More neat friends of ours are shaking things up. The Sprout Collective is doing that green jobs thing that we’re all trying to put our finger on. This trio is leveraging a big idea—the Living Building Challenge—and exporting our Northwest knowledge to any school district that is ready. They will solve school capacity issues, provide an innovative and tangible curriculum platform, and create lots of jobs. The team has designed the Seed, which is a net-zero modular classroom. Sprout will coordinate the pre-fab units with partner Method Construction. The primary elements—rainwater collection, PV panels, composting toilet—that make the Seed a Living Building will be contained in a central pod, which can then be enlarged with flanking rooms as needed. The Daily Journal of Commerce has some additional info here. And if you still need convincing, the real point of the Seed is to inspire kids towards a more sustainable future. I can’t think of a better time to simultaneously invest in our kids and the green building industry. Help the mission here if you’re so inclined.Photo courtesy of Sprout!
Posts from the ‘Indoor Air Quality’ Category
Good news to report at Silliker + Partners. We recently finished helping a small Everett HVAC company certify their building under LEED for Existing Buildings: Operations & Maintenance!
Evergreen State Heat & AC wanted to put their building through the wringer and get to know the LEED system first-hand, in hopes of helping their clients pursue similar goals. That’s me (Jared) on the right with CEO Russ Kimball, who led the effort. Russ also studied for, and passed, the LEED exam while we did all the documentation on his building. The project is now the first EB O&M certified building in Snohomish County. We finished with 42 points, although improving to Silver certification (50 points) is fully within reach when we re-certify in the coming 5 years.
I’ll write a more nerdy post soon on some specifics of the project, but despite being a small, simple building, we faced our fair share of issues with the LEED system. Most notably, the Green Building Certification Institute (GBCI) is massively backlogged. We first submitted in November 2010, and got final approval in late April (that’s longhand for ‘not fast’). More interesting, however, are all the details that come up once you’re deep into LEED’s requirements. This, of course, happens on large projects as well, but the take home message is that the credit language can seem halfway easy until you try to fill out the online forms for a real project. Some of this is important to maintain program rigor. Other parts are just plain silly. To give you a taste of the latter, we lost an easy point because of this language (within IEQc3.4, Sustainable Cleaning Equipment):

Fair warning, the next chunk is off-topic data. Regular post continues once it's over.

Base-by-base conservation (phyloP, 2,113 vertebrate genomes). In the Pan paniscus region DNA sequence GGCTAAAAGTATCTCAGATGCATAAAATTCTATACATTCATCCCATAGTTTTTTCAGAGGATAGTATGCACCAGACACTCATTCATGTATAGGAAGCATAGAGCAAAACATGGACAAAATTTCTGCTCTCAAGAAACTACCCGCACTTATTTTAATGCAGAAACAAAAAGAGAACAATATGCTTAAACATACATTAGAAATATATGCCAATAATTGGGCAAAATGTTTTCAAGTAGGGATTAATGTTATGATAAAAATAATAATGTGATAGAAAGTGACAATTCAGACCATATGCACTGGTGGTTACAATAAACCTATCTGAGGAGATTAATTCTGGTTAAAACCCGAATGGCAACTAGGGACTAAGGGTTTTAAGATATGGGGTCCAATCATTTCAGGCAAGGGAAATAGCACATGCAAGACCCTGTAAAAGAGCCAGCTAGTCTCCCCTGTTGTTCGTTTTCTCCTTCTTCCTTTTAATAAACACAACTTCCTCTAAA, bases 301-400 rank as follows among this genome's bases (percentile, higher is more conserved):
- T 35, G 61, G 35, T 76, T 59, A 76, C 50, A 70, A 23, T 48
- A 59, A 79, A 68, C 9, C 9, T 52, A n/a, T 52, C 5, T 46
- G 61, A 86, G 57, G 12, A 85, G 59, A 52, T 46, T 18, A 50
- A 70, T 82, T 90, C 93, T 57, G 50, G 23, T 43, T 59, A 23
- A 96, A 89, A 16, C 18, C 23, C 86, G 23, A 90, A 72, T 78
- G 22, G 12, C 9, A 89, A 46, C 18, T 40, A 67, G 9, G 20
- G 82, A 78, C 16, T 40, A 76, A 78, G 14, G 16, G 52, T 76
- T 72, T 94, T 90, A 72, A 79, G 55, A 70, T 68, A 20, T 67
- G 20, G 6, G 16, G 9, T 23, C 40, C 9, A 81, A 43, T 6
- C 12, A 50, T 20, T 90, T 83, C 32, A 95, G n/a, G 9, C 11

“vacuum cleaners are certified by the Carpet and Rug Institute “Green Label” Testing Program for vacuum cleaners and operate with a sound level of less than 70dBA”
We mistakenly thought that the CRI label included sound parameters. Untrue! The CRI folks barely knew what I was talking about, and no sound information could be found for the CRI-labeled vacuum we purchased prior to learning of this nuance. Thus, no point for us! Our fault in the end, but still silly.
On the plus side, the overall rigor of the program makes sure a building owner is truly running a tight ship. I’m convinced that merely following LEED’s framework, but not certifying a project doesn’t hold water. The end result will, on average, be less awesome.
I love collecting anecdotes from the field and managed to do so while surviving a recent evening adventure to IKEA. I’m shopping for cabinets and wanted to research the low-end options a bit more. I’ll just get right to the quote of the night. To my question, “do your cabinets contain formaldehyde?” the friendly helper enthusiastically says, “NO! In fact, people who go green use our cabinets.” Wow. I’m almost not sure what to call this. It needs a name. Buzzword green-cheese? She went on to tell me that some sort of green TV or channel uses IKEA cabinets. Great. But back to the formaldehyde. Despite the humorous buzzword green-cheese, which probably works just fine for many audiences, I was pleasantly surprised by her response. UNTIL I read the fine print at home. Here goes:
So essentially, they tell us that formaldehyde is bad, but that they use it anyways. On the following page, they go on to say how little they use, but the advertised “no formaldehyde” appears to be false:
“we submit our products to the toughest standards for formaldehyde emissions … this means the levels of formaldehyde emission are insignificant”
One more thing learned about cabinets at IKEA:
They’ve got a decent selection of doors, including a good amount of solid wood, but you can’t get a solid wood door painted white! Well, you can, but the foil they use feels super cheap and like plastic. And all their finishing options mean that painting it yourself is not a real option.